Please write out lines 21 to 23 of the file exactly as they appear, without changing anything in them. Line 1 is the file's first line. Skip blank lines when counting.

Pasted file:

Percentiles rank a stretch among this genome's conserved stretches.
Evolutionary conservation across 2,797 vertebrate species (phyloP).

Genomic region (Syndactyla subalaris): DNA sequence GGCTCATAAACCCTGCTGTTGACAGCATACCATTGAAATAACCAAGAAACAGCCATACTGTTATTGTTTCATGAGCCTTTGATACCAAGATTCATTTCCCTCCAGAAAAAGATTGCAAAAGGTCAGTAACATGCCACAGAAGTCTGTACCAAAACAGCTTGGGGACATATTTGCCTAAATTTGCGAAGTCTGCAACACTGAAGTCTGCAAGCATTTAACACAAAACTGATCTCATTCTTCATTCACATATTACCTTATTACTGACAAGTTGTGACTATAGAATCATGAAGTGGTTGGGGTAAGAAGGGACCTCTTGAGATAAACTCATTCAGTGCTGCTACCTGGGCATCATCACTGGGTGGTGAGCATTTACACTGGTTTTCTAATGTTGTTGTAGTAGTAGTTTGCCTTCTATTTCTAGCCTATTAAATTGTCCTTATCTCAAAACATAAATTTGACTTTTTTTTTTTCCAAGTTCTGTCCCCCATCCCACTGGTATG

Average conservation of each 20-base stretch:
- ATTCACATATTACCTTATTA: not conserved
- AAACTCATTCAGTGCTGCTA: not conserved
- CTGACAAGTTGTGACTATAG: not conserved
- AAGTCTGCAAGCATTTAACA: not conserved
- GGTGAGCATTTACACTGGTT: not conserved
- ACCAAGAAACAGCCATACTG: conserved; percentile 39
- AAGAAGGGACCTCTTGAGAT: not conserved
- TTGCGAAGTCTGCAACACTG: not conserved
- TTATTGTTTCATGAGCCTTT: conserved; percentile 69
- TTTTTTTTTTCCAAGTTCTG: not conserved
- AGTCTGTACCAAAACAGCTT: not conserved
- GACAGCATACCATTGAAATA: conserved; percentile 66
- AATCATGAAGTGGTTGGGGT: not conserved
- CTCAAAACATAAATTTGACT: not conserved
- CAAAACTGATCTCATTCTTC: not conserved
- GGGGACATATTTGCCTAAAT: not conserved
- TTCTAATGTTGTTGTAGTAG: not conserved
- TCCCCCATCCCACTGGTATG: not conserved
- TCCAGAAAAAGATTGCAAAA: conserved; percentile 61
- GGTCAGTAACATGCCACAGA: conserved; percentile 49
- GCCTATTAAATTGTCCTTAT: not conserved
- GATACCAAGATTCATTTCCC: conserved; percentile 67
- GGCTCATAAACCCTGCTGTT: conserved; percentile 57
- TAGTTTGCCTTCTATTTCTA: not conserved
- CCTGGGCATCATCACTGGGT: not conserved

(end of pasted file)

- TTCTAATGTTGTTGTAGTAG: not conserved
- TCCCCCATCCCACTGGTATG: not conserved
- TCCAGAAAAAGATTGCAAAA: conserved; percentile 61